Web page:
The First Couple Residence Separated. A Scandal or a Tempest in a Teapot? Skip to content

The First Couple Residence Separated. A Scandal or a Tempest in a Teapot?

By Iceland Review

Yesterday Fréttabladid revealed that the President’s wife, Dorrit Moussaieff, has moved her legal residence to Great Britain. This has happened in spite of the legal requirement of couples to have the same residence. The Office of the President says that no official organs have objected.

Dorrit Moussaieff moved her legal residence in 2012. In Fréttabladid Örnólfur Thorsson, first secretary of the President, said the move was related to the home, work and family of the first lady in London. He said that the first couple had “certainly not split up. She will naturally be here [in Iceland] on the Independence Day [June 17].”

According to the National Registry couples have to provide proof that they are in the process of divorcing so that they can officially live in two separate places.

Last year Vidskiptabladid reported that Dorrit Moussaieff does not pay any wealth tax in Iceland even though she lives in Iceland and is married to an Icelander. Her family is very rich, and has been on The Times list of the world’s richest families, according to Fréttabladid.

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Dorrit Moussaieff, Iceland’s First Lady. Photo: Office of the President.

Dorrit Moussaieff married the President on his 60th birthday, May 14 2003, a little more than ten years ago. She became an Icelandic Citizen in 2006.

According to Professor Sigurdur Líndal it is not according to the law for married couples to have legal residence in two separate homes.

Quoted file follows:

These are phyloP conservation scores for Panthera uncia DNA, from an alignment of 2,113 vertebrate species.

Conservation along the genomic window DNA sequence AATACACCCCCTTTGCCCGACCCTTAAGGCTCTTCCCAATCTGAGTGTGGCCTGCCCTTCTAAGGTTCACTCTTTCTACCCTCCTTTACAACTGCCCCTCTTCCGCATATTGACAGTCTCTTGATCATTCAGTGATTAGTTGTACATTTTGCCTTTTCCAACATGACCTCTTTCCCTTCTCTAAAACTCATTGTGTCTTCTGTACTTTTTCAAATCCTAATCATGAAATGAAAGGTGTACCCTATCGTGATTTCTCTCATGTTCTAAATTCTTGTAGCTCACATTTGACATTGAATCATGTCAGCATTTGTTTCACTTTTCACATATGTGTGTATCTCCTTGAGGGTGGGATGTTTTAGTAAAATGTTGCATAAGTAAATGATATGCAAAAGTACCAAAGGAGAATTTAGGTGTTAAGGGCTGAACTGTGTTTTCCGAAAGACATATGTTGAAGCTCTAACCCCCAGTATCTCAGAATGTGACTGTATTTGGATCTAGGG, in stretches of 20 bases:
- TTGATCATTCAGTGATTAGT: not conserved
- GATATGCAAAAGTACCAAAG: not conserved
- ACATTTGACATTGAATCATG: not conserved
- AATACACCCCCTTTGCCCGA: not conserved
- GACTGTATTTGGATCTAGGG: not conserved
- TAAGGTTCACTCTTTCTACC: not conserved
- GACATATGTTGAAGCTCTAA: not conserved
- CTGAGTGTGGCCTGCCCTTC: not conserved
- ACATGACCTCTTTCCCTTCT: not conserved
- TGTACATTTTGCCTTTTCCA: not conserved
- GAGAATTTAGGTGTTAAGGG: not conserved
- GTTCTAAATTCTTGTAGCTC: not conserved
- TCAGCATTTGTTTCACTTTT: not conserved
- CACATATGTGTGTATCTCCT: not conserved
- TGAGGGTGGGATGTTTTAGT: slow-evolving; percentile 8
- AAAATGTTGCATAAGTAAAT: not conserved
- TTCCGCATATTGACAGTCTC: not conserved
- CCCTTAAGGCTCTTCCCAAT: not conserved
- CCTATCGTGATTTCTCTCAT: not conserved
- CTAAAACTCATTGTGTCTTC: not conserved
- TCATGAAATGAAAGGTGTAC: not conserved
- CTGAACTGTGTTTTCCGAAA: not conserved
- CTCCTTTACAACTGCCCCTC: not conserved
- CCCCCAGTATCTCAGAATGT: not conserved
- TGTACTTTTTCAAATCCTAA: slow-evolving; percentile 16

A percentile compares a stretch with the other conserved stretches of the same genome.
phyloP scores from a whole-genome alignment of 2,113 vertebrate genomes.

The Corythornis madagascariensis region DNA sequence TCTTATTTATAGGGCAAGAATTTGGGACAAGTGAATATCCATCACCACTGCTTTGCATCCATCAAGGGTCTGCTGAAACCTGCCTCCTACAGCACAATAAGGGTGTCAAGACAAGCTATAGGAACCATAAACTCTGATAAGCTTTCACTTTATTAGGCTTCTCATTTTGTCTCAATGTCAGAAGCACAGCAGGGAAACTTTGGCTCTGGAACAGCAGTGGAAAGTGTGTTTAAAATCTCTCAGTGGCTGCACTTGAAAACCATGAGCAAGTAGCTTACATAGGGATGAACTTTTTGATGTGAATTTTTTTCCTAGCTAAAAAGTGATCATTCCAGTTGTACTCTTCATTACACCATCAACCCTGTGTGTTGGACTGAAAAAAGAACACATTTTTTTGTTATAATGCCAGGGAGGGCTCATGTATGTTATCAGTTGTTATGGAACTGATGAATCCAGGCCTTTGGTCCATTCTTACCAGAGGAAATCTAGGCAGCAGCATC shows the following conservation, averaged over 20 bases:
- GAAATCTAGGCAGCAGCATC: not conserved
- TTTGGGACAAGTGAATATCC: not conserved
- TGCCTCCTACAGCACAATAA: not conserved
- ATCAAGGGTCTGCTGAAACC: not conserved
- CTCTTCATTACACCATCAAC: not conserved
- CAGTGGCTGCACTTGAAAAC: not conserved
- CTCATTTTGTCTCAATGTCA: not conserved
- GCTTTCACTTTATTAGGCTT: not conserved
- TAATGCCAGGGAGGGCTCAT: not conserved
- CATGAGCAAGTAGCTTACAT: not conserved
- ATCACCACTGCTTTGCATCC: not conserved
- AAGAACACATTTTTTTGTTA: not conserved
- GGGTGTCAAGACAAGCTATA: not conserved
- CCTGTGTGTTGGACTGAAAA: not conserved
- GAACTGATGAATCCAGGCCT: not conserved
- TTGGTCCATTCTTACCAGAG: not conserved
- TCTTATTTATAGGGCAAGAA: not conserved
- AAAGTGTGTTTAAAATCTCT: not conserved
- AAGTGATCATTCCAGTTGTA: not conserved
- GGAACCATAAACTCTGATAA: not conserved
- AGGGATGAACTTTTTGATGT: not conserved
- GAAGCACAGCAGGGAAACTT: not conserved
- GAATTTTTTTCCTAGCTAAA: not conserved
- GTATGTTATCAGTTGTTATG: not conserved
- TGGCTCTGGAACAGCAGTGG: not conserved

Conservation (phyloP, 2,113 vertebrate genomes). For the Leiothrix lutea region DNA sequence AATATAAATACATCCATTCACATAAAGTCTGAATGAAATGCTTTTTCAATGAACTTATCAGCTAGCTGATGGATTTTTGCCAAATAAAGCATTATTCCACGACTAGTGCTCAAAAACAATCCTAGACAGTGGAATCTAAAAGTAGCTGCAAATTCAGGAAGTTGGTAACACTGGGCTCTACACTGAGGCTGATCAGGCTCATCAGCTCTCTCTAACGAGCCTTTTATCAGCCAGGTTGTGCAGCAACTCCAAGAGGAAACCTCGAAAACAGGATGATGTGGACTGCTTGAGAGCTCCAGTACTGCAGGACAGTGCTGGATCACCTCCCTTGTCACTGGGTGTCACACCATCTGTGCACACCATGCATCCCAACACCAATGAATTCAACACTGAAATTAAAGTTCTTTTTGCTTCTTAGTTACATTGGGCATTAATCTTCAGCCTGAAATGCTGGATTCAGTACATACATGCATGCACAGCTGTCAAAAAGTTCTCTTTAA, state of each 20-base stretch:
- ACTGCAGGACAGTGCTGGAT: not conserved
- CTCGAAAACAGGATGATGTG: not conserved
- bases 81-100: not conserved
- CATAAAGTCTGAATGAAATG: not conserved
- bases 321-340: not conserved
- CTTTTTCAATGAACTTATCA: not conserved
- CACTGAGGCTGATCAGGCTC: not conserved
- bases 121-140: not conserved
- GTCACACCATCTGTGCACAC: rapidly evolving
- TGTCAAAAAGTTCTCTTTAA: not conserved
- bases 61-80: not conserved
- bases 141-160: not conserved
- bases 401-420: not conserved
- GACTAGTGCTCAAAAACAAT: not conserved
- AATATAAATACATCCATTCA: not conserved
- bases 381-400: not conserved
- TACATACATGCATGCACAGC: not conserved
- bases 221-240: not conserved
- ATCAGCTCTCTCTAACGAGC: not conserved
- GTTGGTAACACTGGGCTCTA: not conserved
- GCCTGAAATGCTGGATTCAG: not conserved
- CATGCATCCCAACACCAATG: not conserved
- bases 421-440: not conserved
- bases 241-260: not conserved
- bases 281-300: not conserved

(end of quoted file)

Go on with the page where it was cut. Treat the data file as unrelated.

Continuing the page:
The First lady said in a statement yesterday that her decision was made last year when her husband was contemplating not running for a fifth term. Therefore she would have more time to run her business in London, especially since her parents who have run the family company are now very aged. The move of address was done based on legal advice, connected to tax law.

President Ólafur Ragnar Grímsson was reelected in June 2012 but later it was revealed that the change of address had been at the end of the year, six months after the elections and nine months after the President decided to run for reelection.

In an interview on RÚV the first couple said this has nothing to do with taxes. Moussaieff said that English law prevented her from being an Icelandic resident.

The President said that the family had owned a diamond business for centuries. In the past few months it has come to light that her parents are very old; much older than is common in Iceland for running companies. He could not stop her from helping her family.

When asked about the special wealth tax that Moussaieff has not paid, she said that her possessions were mortgaged so high that her net worth was not so big, unfortunately. The first couple said that they knew of no quarrels with tax authorities.

Moussaieff concluded by saying that she would not leave their dog Sámur for good, she missed him more than her husband.

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